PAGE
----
Ross Gardler


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Interesting talk, speaker was polite and confident. Well delivered talk and well chosen topic.

Anonymous at 00:15 on 21 Aug 2012

I found this talk quite patronising. It seemed to espouse the speakers' own choices as being the most correct when I suspect the real situation was very much more complicated.

A tedious repetition of "I do this to feed my kids", and even a comment along the lines of "even if you don't have kids now, you will one day" to which someone shouted out, "not everyone will have children!" only to receive the reply, "I agree, some people are unable to for whatever reason".

Anonymous at 08:38 on 24 Aug 2012

An interesting talk. The main message was find your own expertise and stick to it. Find other people's expertise and compliment one another. Personally I fined this much more effective than the "I can do it all" approach.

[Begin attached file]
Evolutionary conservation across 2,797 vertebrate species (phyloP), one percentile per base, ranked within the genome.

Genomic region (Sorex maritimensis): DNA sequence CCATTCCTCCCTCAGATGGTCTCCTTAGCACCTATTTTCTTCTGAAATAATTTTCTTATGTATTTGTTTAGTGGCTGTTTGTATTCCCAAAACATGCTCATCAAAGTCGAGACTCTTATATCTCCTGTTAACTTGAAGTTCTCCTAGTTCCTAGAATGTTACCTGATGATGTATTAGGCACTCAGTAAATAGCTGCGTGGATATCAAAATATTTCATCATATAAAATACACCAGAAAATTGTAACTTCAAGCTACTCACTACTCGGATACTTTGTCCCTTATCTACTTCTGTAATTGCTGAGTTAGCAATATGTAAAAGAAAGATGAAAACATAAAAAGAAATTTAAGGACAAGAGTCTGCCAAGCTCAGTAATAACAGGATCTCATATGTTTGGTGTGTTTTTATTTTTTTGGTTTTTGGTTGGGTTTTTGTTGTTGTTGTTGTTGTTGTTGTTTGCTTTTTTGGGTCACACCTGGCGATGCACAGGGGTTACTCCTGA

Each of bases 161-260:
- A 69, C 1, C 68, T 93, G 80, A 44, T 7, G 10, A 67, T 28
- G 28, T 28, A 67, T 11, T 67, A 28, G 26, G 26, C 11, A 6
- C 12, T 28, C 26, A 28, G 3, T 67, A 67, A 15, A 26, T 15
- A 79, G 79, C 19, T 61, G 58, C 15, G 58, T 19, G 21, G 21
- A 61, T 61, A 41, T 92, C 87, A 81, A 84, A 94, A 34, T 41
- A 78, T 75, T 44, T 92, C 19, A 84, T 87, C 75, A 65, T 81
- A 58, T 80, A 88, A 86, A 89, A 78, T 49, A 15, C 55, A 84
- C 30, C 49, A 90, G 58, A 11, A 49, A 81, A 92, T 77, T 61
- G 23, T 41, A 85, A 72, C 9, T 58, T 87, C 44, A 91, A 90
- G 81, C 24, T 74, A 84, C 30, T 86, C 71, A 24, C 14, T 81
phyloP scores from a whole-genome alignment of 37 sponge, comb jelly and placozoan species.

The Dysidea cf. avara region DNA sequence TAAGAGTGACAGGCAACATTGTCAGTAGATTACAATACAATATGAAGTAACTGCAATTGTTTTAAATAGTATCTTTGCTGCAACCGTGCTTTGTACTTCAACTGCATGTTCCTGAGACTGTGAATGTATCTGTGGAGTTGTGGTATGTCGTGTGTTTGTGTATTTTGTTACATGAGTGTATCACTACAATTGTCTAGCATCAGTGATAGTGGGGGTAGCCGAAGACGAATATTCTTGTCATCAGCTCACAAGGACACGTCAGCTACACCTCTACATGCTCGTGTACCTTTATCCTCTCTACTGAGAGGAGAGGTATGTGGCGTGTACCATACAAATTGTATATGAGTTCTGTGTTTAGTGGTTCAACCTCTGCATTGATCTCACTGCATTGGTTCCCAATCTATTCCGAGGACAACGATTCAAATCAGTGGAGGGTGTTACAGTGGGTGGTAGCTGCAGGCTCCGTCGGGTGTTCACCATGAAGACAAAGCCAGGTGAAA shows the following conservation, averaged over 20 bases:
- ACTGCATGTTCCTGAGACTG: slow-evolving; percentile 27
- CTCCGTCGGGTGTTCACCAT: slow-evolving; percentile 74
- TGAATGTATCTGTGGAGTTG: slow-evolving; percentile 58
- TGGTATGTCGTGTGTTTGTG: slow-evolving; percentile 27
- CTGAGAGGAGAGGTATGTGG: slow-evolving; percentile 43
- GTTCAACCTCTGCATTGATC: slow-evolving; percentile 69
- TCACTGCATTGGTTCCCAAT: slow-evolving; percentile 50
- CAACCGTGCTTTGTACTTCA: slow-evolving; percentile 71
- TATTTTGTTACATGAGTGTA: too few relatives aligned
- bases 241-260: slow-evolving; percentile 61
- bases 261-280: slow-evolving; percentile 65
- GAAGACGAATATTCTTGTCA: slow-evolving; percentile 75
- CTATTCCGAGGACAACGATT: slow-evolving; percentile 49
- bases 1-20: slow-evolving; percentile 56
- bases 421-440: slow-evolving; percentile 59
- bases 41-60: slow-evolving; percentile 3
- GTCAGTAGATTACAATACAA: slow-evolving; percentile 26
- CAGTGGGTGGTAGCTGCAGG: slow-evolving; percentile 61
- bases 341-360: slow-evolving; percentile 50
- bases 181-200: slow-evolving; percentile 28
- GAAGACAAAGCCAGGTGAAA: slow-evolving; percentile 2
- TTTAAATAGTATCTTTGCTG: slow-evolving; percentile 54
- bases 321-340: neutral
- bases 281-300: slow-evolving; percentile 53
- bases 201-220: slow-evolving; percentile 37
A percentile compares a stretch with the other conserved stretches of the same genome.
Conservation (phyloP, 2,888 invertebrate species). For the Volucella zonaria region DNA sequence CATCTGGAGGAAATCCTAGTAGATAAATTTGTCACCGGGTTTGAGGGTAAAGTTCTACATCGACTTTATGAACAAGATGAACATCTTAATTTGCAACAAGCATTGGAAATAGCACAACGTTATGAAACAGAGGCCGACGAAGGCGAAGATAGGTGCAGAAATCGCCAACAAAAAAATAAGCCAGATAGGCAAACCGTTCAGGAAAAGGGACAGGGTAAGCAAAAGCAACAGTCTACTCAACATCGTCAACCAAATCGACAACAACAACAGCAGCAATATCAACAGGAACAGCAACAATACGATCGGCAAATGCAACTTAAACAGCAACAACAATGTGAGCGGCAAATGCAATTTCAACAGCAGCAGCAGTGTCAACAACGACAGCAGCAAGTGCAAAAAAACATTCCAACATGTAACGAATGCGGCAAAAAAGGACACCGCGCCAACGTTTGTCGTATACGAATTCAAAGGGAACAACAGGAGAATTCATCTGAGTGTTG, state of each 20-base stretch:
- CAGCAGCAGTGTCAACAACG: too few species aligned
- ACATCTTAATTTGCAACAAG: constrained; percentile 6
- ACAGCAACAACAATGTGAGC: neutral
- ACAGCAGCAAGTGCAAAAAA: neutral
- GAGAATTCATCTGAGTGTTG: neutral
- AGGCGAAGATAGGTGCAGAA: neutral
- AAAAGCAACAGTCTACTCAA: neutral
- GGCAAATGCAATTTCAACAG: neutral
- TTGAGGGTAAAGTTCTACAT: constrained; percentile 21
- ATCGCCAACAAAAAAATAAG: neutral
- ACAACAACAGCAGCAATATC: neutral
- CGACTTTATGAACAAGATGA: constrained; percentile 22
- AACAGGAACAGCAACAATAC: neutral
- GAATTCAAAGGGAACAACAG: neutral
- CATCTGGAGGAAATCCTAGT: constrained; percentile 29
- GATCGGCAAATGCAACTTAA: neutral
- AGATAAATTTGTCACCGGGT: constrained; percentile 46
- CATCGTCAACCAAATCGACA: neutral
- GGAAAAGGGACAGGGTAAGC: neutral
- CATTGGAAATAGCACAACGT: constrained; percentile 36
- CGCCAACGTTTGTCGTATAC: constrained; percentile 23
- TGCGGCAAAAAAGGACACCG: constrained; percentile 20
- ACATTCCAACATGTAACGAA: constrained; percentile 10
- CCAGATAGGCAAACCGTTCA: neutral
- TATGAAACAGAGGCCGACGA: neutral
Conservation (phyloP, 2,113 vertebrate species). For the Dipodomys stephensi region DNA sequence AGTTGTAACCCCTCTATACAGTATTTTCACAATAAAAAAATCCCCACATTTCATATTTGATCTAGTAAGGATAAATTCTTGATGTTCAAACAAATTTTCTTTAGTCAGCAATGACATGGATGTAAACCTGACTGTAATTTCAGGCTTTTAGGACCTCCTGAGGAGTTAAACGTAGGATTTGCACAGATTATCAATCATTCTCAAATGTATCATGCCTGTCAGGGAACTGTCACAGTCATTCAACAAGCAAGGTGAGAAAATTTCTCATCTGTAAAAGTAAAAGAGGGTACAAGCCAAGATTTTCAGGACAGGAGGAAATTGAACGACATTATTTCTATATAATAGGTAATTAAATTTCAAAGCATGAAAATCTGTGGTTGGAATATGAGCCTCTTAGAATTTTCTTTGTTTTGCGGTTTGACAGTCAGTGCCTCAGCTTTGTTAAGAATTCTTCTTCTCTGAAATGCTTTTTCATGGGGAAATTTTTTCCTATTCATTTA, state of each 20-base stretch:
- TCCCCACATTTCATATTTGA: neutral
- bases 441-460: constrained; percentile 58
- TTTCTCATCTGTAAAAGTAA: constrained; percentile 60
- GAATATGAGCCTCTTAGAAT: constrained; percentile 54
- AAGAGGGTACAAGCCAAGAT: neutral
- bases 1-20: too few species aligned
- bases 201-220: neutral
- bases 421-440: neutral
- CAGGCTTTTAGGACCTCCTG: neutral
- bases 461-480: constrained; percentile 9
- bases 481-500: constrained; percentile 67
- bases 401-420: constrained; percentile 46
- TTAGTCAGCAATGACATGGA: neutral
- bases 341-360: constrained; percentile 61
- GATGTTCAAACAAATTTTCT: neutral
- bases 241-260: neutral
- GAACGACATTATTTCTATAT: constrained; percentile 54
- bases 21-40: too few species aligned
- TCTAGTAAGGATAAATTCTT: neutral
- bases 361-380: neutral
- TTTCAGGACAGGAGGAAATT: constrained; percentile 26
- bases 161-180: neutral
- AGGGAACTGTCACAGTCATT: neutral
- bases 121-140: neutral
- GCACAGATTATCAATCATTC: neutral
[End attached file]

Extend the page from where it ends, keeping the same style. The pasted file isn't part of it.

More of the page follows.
Perhaps the session was too focused on the speakers own experiences, but this approach did provide a context for the position being taken and the arguments made. Less context would certainly have worked and would have seemed less self-indulgent. At least there were admissions of mistakes as well as successes along with lots of credits to many others work.

I should point out that I think the previous commentator misunderstood the "kids" point. It was used to emphasise the need to do more than "the right thing". The response I heard to the "I won't have kids" argument was not the one suggested above, but an assertion that everyone's lives change and while an individual might choose not to have kids there will, for most people, be a reason why compromises have to be made on occasion. The speaker felt being in a position to compromise in the areas of choice was more important than trying to change the world all in one go.